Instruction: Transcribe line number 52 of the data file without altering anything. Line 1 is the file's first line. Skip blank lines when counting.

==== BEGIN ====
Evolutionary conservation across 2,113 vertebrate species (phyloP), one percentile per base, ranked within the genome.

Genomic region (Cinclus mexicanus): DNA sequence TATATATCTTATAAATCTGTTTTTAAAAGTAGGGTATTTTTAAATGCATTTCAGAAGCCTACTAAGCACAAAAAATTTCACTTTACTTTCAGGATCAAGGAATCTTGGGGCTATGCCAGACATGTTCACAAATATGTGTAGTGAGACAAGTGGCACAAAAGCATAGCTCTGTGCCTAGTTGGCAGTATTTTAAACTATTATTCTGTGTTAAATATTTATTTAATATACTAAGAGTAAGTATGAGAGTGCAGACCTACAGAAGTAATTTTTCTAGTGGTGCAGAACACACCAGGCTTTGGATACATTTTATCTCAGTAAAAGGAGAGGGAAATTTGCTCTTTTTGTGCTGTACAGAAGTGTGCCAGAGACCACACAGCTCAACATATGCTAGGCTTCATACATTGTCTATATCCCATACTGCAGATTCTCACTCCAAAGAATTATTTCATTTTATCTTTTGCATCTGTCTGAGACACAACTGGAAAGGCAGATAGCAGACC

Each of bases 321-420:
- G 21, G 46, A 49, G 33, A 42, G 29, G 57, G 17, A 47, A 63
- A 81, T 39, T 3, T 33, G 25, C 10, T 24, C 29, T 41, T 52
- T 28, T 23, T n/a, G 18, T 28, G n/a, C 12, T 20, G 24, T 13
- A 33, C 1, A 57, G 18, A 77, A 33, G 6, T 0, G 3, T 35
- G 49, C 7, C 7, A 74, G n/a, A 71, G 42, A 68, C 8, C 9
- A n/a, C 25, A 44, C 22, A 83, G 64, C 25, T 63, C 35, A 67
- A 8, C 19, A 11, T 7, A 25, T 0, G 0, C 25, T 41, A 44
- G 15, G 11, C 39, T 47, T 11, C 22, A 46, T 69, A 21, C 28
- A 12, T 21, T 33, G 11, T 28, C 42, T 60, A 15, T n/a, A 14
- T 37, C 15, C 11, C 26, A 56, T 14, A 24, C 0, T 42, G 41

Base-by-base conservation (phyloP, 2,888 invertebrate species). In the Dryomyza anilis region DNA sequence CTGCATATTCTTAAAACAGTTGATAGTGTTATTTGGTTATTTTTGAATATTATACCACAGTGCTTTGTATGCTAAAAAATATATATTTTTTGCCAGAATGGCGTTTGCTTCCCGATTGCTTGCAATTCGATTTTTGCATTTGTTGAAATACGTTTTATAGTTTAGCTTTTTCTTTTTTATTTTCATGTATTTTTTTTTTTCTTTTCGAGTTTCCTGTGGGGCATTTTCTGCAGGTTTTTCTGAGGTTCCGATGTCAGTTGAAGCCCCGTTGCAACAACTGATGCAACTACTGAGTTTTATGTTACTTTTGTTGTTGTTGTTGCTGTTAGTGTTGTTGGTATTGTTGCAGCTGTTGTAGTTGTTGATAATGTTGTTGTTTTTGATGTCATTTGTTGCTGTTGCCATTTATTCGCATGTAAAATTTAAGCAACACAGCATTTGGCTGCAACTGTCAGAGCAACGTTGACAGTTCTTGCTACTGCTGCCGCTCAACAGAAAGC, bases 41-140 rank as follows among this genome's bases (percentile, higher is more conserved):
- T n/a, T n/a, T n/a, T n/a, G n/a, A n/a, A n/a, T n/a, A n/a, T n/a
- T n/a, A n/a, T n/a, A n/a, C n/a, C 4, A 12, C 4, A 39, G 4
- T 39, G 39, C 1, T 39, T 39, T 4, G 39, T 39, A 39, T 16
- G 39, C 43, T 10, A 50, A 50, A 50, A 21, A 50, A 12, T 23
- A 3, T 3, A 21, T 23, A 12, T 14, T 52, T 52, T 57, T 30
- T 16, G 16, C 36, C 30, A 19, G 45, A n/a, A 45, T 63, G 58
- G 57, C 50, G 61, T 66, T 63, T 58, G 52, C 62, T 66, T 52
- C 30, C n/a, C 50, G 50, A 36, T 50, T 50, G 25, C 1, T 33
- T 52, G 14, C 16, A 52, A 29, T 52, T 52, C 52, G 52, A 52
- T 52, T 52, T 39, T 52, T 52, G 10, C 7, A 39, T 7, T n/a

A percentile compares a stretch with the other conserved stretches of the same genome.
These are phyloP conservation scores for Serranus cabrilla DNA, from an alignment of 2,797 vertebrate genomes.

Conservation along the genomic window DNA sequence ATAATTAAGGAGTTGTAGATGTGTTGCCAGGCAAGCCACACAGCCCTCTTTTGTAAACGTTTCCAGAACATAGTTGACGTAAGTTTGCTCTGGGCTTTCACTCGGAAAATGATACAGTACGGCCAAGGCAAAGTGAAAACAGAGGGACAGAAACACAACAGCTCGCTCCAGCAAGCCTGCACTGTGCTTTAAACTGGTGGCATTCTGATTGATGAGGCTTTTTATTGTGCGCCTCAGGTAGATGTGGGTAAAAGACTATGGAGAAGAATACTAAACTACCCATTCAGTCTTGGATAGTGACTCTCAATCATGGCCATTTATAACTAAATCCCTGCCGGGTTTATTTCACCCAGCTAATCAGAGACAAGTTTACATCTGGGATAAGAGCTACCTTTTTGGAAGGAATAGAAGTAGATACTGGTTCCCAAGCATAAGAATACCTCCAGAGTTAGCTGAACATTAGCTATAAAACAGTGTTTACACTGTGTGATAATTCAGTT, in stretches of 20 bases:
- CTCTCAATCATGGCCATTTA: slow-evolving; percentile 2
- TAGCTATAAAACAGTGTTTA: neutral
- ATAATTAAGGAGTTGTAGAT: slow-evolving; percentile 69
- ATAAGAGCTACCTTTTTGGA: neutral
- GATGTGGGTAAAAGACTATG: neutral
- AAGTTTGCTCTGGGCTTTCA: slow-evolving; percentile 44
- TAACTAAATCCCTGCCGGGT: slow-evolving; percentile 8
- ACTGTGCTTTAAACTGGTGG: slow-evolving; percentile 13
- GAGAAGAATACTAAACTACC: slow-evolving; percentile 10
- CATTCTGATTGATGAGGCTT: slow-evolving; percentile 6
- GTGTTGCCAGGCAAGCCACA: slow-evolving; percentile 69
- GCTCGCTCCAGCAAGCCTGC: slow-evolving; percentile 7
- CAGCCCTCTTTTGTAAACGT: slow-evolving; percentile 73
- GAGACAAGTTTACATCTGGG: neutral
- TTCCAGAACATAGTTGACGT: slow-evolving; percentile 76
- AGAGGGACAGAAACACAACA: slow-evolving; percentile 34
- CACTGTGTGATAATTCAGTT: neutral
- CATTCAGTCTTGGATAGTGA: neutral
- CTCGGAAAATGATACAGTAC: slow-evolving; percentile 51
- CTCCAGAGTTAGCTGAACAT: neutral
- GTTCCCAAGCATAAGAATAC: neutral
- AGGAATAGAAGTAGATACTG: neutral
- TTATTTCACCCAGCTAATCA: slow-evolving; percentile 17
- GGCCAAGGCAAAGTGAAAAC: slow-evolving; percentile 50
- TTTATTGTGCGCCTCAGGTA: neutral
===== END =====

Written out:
- TTTATTGTGCGCCTCAGGTA: neutral